Drugs used to Treat Patients with Congenital Heart Conditions
Not all patients with cardiac problems will require the use of medication. If the patient does need it, the drugs prescribed will depend on the nature of the heart condition, and the degree of symptoms they are showing. All of the drugs have a chemical or generic name which identifies the ‘ingredients' of the medication, but the pharmaceutical companies which make the drugs also give them a company or proprietary name, so there may be several names for the same drug.
There are many anti-arrhythmic drugs such as Verapamil, Sotalol, Disopyramide, Lignocaine, Mexilitene, Flecainide, and Amiodarone. They are used to control arrhythmias - irregular or abnormal heartbeats.
These are used to treat infection as in patients without heart problems.
These drugs thin the blood and are used in patients who have an artificial heart valve, to prevent blood clots forming in the valve. Warfarin is the drug used and regular blood tests are essential to assess the amount of thinning and to adjust the dose, home testing kits are now suitable for many patients to use. All patients on this drug should carry a card with them detailing the dose and result of the latest blood test, so that they receive the correct treatment in an emergency.
Any medicines containing Aspirin should be avoided when taking Warfarin, as it is also an anticoagulant. Aspirin is sometimes used in children with heart conditions as it reduces the stickiness of the platelets in the blood. Heparin is used by intravenous infusion to keep the blood thin, for example during heart surgery or cardiac catheters. Sometimes drugs are used to dissolve blood clots, for example streptokinase or TPA. These clots may occur after surgery, catheters or at other times, especially if the blood is very thick (polycythaemic).
This increases the force of contraction of the heart muscle making it more efficient, and it also slows down the electrical impulses within the heart. It is used to give extra support to the heart muscle and to slow down the heart if it is beating too fast. It can occasionally make the patient sick or nauseated and they may lose their appetite.
Frusemide and Chlorothiazide
These drugs enable the kidneys to produce and excrete more urine. When the heart is not working very efficiently it causes the body to retain fluid within the lungs and the liver. Consequently the lungs become heavier and work less efficiently causing the patient to become breathless, which often results in difficulty in feeding in babies. These drugs tend to excrete potassium, sodium, and chloride in the urine and supplements of these substances are sometimes needed.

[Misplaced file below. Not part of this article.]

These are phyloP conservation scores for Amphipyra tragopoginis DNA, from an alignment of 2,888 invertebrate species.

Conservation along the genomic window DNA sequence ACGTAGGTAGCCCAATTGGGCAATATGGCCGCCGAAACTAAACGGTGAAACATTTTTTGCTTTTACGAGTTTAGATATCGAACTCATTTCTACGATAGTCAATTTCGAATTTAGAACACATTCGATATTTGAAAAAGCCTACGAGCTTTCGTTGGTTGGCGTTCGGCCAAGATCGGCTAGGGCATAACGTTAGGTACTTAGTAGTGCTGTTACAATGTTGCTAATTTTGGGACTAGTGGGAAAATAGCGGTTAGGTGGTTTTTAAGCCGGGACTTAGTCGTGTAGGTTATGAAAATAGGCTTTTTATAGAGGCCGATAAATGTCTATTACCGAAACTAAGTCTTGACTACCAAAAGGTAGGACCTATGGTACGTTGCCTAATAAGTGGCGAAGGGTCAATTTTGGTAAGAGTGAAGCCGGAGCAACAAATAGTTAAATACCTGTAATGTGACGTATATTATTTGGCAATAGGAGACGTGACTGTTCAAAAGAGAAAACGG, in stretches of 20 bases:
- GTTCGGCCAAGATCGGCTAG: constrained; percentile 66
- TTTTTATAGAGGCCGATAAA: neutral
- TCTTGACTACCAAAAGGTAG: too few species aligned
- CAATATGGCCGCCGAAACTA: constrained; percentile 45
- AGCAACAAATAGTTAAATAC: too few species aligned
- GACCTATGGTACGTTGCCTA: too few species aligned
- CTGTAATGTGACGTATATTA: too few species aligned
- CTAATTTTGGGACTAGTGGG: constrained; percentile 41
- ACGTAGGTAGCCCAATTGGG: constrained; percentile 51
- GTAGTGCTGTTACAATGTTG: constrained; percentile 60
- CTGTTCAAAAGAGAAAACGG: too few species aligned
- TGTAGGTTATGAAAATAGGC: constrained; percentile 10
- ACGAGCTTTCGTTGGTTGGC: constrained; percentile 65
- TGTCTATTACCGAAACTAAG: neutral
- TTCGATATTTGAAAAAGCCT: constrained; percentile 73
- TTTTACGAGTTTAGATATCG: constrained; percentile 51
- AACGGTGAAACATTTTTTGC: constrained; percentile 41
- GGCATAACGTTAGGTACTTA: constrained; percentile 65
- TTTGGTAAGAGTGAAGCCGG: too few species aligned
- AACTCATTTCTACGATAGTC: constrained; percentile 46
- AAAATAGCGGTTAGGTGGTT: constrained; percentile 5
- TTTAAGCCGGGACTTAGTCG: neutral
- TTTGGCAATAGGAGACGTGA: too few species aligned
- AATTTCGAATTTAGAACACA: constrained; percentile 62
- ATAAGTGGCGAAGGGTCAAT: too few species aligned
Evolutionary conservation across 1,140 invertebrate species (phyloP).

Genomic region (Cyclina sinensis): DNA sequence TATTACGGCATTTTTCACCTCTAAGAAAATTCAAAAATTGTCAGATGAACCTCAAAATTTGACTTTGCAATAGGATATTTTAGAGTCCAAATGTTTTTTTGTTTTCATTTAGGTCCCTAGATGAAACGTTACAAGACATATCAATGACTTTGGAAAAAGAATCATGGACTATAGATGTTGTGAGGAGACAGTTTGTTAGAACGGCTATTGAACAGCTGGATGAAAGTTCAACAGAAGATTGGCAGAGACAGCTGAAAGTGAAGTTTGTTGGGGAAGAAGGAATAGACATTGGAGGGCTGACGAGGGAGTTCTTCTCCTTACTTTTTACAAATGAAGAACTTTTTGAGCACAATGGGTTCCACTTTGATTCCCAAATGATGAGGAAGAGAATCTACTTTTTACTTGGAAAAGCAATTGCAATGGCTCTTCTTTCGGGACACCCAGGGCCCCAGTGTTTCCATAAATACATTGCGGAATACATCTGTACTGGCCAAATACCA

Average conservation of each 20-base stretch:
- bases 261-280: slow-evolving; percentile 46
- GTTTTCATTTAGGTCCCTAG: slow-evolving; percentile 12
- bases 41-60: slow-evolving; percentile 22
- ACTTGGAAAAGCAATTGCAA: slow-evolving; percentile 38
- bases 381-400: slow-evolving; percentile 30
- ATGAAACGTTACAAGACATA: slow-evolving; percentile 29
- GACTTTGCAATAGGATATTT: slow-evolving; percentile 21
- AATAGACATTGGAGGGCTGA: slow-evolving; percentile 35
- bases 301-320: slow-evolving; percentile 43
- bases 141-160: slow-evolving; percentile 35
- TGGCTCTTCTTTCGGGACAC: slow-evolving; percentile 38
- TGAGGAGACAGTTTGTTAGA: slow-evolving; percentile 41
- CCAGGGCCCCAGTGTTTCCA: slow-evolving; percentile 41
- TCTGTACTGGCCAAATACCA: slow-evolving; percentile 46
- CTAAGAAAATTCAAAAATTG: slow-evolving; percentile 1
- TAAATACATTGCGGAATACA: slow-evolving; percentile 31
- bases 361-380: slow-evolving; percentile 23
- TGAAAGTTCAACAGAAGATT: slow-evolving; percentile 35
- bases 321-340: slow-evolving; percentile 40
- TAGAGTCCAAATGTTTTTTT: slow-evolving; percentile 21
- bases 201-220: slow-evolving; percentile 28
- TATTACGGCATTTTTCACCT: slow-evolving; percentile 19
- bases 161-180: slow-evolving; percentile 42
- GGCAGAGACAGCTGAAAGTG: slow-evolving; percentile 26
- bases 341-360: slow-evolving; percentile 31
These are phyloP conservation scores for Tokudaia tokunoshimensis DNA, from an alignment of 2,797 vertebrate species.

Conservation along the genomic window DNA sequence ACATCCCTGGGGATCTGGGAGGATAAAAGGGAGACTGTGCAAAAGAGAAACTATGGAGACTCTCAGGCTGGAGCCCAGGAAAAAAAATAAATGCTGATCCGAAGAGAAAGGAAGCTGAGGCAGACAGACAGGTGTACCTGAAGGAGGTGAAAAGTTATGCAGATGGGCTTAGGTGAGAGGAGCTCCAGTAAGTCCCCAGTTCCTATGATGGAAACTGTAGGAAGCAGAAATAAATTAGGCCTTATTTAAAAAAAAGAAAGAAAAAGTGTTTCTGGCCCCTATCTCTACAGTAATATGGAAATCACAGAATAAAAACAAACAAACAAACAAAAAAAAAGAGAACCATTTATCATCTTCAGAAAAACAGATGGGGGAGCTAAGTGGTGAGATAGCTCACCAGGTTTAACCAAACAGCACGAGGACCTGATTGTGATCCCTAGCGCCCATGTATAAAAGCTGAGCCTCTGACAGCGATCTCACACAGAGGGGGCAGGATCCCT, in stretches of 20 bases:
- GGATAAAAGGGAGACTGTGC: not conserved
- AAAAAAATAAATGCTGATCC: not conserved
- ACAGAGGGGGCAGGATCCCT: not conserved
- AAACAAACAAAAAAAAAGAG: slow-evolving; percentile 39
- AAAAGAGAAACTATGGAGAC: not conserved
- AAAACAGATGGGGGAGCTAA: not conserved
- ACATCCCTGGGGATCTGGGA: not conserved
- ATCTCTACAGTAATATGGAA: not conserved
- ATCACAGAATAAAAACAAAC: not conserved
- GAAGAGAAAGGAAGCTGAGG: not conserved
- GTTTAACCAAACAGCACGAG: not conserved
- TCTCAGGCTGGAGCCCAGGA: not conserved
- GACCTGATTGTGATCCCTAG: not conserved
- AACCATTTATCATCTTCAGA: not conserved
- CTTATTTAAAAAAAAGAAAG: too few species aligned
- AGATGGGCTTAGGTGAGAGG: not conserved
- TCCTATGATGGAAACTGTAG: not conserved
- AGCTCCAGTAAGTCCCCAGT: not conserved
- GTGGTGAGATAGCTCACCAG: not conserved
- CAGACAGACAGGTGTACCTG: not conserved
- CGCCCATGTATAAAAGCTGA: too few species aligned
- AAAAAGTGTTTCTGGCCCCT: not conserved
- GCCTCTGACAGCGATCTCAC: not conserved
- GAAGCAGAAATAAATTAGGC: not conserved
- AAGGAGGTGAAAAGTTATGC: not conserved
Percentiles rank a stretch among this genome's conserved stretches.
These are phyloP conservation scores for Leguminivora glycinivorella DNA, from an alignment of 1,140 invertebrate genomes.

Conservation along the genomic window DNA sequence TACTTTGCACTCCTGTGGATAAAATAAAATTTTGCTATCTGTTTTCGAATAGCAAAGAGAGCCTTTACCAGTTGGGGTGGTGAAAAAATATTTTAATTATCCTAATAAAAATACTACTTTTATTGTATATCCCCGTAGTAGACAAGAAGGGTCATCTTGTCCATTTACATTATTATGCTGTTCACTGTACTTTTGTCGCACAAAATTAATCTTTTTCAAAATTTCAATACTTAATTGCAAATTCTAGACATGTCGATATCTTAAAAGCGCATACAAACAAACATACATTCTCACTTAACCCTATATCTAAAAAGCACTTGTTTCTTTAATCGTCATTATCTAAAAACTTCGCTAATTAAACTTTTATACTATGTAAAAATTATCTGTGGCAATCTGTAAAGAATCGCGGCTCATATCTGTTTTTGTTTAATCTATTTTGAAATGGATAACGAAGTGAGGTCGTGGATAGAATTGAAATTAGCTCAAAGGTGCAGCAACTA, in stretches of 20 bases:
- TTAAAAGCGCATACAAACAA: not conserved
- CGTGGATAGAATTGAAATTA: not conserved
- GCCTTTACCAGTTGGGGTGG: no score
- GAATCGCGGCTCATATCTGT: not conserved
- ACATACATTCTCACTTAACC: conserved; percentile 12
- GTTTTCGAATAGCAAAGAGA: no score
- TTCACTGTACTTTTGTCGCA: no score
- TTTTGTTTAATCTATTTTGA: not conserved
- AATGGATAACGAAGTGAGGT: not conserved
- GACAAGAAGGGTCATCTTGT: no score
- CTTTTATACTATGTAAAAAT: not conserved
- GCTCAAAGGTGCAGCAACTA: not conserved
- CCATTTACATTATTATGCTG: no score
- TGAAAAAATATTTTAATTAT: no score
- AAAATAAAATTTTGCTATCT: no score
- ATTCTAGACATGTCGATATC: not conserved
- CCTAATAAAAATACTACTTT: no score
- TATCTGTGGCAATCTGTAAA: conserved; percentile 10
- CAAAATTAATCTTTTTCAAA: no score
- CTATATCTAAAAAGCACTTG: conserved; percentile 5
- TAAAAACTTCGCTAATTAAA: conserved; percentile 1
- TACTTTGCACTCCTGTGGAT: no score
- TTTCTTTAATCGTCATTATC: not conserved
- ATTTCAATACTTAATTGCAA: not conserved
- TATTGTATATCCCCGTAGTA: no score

Spironolactone / Amiloride
These are slightly weaker diuretics that also do not cause the excretion of potassium. They are often used together with one of the other diuretics.
These are drugs given, usually on the intensive care unit to increase the efficiency of the heart. They are often used for a short time after heart operations. Examples are Dobutamine, Milrinone and Adrenaline.
These are given with the diuretics to help replace the lost potassium, but the patient will probably not like the taste very much.
Another drug that reduces the rate and force of contraction of the heart muscle. It is used to treat fast heart rates, high blood pressure, and to relieve the spasms of the heart muscle in Fallot's Tetralogy.
These are used to reduce the lung artery pressure, to treat pulmonary hypertension. They may be breathed in (e.g. nitric oxide) after heart surgery, they may be taken by intravenous infusion (e.g. Prostacyclin) or they may be taken by mouth (e.g. Bosentan or Sildenafil).
This can safely be given if the patient has a temperature. Use the recommended dose as shown according to the age of the patient.
Captopril, Enalapril and Lisinopril
These drugs are vasodilators, which means that they increase the size of the blood vessels and reduce blood pressure. They are also used to lower high blood pressure, but can also be used if the heart action is weak, as by reducing the blood pressure it reduces the work of the heart.
When a drug is prescribed it is always best to check with the doctor
- The name
- The reason for giving it
- When and how it should be taken - i.e. before or after meals
- Interaction with any other medicines being given at the same time
- How long the patient will need to take it for
- Any possible side effects
All medicines should be measured accurately. All pharmacies now have syringes for measuring correct dosage, ask if you need one. If possible medication should be sugar free, if not follow the medicine with a drink of water to clean the syrup off the teeth. It is always inadvisable to put medicine in a baby's bottle as if they do not finish their bottle they will not have had the correct dose. Check with your doctor what to do should the patient vomit back their dose of medicine.
"In the beginning we wondered how we'd remember when all the different drugs had to be given and how we'd give them to such a small baby. But it wasn't long before we got in to a routine, just like you do with preparing feeds and changing nappies; using a syringe made it really easy. It was simple to measure the correct dose and the medicine could be given in smaller amounts right into the back of the mouth, so it was less likely to be spat out or spilt. We now use syringes for all our children!"
A list of reference sources used for this publication can be viewed on our website at
www.dhg.org.uk/resources.aspx or you may call to request details in print.
||Revised Feb 2013||Next review due Feb 2016|